Research Papers

Numerical Solution of Stiff Multibody Dynamic Systems Based on Kinematic Derivatives

[+] Author and Article Information
Paul Milenkovic

Department of Electrical
and Computer Engineering,
University of Wisconsin-Madison,
1415 Engineering Drive,
Madison, WI 53706
e-mail: phmilenk@wisc.edu

Contributed by the Dynamic Systems Division of ASME for publication in the JOURNAL OF DYNAMIC SYSTEMS, MEASUREMENT, AND CONTROL. Manuscript received May 25, 2012; final manuscript received June 30, 2014; published online August 8, 2014. Assoc. Editor: YangQuan Chen.

J. Dyn. Sys., Meas., Control 136(6), 061001 (Aug 08, 2014) (9 pages) Paper No: DS-12-1158; doi: 10.1115/1.4028049 History: Received May 25, 2012; Revised June 30, 2014

The Hermite–Obreshkov–Padé (HOP) method of numerical integration is applicable to stiff systems of differential equations, where the linearization has large range of eigenvalues. A practical implementation of HOP requires the ability to determine high-order time derivatives of the system variables. In the case of a constrained multibody dynamical system, the power series solution for the kinematic differential equation is the foundation for an algorithmic differentiation (AD) procedure determining those derivatives. The AD procedure is extended in this paper to determine rates of change in the time derivatives with respect to variation in the position and velocity state variables of the multibody system. The coefficients of this variation form the Jacobian matrix required for Newton–Raphson iteration. That procedure solves the implicit relations for the state variables at the end of each integration time step. The resulting numerical method is applied to the rotation of a dynamically unbalanced constant-velocity (CV) shaft coupling, where the deflection angle of the output shaft is constrained to low levels by springs of high rate and damping.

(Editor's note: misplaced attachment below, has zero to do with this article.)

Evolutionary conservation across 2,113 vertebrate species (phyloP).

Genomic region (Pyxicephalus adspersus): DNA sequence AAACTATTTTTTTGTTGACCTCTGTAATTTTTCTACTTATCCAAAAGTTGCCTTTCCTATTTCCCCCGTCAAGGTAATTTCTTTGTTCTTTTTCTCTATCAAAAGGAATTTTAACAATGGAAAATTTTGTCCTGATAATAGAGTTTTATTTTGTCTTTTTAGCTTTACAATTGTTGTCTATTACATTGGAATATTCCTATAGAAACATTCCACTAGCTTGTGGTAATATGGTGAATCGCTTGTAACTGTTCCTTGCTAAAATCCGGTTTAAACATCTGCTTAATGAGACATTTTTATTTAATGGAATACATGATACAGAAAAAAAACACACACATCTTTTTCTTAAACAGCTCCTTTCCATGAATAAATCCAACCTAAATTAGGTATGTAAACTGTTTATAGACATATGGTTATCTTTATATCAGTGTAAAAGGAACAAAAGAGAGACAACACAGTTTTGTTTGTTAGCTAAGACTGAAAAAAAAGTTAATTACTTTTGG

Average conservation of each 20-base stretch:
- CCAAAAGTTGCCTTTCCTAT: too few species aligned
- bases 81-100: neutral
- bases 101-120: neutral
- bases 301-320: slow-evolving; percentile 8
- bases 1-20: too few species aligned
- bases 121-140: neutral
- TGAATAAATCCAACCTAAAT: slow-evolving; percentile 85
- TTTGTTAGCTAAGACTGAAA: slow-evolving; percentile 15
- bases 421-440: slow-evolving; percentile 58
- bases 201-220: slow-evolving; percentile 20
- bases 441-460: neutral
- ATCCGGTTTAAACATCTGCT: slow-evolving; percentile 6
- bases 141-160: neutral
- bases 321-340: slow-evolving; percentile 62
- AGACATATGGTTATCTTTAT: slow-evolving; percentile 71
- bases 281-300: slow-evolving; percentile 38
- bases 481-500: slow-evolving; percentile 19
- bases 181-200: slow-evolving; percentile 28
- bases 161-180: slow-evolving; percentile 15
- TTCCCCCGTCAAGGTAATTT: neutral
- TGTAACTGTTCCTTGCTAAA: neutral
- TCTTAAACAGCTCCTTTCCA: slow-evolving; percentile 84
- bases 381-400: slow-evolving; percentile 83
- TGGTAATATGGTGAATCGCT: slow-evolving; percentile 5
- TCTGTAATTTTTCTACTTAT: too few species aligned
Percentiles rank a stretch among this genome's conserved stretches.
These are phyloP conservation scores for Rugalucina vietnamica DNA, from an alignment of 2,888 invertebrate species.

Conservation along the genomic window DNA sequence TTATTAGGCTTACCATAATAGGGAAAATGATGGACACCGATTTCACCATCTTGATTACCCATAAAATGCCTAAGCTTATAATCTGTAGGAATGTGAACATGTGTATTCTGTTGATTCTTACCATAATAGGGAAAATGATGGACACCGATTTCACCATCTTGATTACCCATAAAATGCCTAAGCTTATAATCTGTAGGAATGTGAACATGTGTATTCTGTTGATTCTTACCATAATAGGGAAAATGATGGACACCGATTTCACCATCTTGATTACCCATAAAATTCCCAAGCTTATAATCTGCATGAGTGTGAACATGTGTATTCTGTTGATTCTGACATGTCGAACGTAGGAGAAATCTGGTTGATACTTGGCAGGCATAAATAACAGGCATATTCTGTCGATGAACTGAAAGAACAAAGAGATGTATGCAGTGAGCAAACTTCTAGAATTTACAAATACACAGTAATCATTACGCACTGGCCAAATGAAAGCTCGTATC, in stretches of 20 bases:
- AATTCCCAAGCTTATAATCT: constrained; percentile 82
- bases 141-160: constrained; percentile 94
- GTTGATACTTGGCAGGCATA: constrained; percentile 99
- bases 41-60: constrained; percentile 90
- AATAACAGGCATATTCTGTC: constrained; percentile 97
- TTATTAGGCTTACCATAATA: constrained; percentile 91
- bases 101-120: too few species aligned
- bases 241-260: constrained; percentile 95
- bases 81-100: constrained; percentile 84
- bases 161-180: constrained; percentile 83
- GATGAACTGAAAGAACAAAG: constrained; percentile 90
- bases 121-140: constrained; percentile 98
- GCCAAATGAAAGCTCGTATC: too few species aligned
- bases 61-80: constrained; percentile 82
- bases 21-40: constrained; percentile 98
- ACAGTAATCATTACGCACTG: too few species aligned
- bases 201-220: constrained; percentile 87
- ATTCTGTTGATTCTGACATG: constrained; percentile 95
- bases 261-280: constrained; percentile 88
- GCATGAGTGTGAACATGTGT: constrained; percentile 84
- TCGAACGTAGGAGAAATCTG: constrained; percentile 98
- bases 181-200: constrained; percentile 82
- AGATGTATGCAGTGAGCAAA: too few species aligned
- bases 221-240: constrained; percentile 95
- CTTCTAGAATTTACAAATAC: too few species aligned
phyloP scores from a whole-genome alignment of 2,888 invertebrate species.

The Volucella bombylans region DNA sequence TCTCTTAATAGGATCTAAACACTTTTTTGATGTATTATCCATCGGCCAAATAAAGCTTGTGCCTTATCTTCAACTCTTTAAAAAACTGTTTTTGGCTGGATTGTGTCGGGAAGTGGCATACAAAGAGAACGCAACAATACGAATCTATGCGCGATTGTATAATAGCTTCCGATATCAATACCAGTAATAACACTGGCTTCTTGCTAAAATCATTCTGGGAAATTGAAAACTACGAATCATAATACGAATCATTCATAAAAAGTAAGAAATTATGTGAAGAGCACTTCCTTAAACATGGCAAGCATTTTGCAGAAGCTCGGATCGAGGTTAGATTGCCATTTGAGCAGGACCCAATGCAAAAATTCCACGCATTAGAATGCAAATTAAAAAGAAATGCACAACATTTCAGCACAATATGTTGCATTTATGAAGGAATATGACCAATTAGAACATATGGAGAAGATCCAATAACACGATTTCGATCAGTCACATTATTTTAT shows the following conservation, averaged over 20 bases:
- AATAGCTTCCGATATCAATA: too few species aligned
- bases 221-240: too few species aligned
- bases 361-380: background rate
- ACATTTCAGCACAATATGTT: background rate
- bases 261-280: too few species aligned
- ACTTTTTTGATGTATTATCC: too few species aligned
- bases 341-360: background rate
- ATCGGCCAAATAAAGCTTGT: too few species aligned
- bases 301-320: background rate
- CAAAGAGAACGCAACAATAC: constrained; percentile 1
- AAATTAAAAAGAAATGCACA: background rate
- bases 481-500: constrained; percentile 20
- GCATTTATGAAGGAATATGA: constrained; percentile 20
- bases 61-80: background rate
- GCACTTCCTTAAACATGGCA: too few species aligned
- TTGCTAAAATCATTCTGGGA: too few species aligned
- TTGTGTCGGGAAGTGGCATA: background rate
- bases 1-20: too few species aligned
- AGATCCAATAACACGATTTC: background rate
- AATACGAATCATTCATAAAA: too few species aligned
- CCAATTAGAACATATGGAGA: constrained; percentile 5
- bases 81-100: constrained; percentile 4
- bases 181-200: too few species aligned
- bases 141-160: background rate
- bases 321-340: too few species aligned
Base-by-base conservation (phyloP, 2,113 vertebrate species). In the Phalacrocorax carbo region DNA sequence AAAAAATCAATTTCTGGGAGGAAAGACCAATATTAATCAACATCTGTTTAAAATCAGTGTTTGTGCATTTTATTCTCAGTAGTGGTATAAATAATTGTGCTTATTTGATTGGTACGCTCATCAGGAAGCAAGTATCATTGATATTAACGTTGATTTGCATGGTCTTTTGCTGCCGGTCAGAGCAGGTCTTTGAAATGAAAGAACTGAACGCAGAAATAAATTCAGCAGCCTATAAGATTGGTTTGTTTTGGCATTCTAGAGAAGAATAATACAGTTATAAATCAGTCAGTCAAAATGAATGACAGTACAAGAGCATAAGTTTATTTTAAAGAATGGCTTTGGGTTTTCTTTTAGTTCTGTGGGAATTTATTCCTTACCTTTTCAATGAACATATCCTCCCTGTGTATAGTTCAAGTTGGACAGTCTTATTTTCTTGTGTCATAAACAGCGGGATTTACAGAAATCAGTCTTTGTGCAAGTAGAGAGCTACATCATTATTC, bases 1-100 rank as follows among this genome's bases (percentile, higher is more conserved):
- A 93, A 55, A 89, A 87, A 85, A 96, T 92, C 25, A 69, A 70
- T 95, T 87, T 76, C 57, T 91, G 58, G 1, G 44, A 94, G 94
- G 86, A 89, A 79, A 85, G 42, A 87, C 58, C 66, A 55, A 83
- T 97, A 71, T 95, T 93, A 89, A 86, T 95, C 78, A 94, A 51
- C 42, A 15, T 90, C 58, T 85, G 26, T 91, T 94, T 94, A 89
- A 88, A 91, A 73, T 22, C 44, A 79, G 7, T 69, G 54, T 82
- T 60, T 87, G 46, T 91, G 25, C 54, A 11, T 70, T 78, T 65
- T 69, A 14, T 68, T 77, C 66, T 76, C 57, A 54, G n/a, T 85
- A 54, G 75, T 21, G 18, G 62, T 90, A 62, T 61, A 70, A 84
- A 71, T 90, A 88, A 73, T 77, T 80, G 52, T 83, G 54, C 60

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Grahic Jump Location
Fig. 1

Clemens CV coupling with torsion springs and dampers on the output-shaft pitch and yaw axes




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